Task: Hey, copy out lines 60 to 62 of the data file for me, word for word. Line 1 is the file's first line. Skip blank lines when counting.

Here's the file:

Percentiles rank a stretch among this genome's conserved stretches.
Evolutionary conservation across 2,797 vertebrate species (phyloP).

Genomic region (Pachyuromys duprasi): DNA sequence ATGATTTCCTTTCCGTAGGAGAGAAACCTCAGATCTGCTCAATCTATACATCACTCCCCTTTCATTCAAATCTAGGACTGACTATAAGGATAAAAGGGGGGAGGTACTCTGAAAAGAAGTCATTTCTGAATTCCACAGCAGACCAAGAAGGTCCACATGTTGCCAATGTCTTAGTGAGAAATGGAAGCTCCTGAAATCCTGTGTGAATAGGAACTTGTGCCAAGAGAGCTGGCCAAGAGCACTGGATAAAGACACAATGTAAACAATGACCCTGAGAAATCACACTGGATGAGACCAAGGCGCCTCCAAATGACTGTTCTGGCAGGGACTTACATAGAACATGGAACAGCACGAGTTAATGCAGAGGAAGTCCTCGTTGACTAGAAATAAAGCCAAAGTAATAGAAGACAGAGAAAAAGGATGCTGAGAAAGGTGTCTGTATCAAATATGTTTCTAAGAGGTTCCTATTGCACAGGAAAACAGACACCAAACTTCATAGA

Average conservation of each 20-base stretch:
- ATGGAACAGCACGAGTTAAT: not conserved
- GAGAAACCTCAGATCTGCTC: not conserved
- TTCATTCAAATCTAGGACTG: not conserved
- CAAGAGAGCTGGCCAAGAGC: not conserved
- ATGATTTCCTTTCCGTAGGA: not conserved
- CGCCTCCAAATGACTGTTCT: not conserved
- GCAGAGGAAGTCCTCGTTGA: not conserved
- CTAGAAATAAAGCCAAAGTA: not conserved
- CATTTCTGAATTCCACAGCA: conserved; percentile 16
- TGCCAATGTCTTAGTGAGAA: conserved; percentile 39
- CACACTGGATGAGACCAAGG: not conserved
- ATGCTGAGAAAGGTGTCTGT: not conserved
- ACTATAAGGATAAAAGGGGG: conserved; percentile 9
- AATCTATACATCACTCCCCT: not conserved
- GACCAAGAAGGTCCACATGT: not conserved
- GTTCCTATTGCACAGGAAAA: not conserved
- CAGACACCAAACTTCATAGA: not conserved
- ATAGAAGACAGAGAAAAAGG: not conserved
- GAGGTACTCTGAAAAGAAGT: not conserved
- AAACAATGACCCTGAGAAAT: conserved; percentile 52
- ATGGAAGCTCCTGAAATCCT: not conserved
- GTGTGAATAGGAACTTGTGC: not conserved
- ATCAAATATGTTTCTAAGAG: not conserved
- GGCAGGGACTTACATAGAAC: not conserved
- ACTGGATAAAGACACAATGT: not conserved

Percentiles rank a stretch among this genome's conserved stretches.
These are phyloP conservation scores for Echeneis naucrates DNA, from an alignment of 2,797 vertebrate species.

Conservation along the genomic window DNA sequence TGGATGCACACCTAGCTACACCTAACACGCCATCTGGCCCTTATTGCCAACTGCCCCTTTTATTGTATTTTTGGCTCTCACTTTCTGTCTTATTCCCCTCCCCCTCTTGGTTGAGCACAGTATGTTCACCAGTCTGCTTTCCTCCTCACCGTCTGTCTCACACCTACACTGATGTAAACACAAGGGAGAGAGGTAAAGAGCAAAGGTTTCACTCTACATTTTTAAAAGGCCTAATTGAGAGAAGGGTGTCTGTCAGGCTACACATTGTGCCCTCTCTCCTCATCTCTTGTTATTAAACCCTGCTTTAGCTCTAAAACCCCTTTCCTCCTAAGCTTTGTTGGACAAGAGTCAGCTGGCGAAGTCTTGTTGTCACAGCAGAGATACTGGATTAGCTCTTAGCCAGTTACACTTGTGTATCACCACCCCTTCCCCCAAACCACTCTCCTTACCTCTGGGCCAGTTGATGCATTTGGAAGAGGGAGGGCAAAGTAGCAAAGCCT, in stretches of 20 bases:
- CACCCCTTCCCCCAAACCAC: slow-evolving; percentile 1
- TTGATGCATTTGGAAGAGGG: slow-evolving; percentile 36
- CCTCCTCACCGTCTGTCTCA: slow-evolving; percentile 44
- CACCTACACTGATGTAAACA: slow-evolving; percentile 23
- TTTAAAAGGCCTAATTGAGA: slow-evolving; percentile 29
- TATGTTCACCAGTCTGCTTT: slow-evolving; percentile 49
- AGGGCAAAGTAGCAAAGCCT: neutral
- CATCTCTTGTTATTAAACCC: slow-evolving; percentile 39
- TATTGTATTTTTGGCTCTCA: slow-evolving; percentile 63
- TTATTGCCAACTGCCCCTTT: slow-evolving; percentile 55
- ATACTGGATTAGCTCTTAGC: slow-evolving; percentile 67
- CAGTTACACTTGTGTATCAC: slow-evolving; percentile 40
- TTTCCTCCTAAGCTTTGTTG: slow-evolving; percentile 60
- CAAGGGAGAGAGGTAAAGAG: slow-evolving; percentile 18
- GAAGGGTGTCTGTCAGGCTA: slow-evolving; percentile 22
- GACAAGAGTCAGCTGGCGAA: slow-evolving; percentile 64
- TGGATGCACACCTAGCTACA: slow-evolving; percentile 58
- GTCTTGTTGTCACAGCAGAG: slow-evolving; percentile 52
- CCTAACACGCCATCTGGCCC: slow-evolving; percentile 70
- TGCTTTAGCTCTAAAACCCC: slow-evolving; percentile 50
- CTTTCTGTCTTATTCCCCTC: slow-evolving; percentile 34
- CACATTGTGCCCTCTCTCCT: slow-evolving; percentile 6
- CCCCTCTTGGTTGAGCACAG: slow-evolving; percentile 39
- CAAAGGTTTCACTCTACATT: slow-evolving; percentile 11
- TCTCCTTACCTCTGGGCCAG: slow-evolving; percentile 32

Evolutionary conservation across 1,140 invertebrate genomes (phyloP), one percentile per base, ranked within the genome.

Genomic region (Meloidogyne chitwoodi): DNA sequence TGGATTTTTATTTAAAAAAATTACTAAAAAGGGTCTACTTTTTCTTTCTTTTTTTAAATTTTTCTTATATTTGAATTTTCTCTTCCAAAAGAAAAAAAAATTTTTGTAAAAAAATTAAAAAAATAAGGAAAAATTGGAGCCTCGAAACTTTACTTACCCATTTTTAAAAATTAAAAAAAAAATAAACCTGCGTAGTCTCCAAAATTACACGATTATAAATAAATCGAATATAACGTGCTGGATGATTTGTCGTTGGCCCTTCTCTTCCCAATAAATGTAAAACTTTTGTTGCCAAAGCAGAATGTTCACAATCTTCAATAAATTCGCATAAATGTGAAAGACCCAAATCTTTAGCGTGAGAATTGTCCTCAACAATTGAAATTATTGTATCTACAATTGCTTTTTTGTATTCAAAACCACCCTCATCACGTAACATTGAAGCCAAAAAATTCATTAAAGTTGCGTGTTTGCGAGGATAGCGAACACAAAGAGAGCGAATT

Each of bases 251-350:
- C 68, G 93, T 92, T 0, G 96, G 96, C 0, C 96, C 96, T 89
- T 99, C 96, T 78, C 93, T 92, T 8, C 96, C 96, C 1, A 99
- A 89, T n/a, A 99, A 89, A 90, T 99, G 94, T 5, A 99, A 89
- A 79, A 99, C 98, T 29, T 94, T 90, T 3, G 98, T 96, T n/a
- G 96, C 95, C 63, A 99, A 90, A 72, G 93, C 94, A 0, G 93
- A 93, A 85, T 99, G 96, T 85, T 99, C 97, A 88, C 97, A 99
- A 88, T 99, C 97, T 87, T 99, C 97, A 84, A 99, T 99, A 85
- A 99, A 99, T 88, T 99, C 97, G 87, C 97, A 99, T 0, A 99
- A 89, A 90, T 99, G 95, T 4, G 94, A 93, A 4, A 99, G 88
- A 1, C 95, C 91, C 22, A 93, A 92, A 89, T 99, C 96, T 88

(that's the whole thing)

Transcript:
Each of bases 251-350:
- C 68, G 93, T 92, T 0, G 96, G 96, C 0, C 96, C 96, T 89
- T 99, C 96, T 78, C 93, T 92, T 8, C 96, C 96, C 1, A 99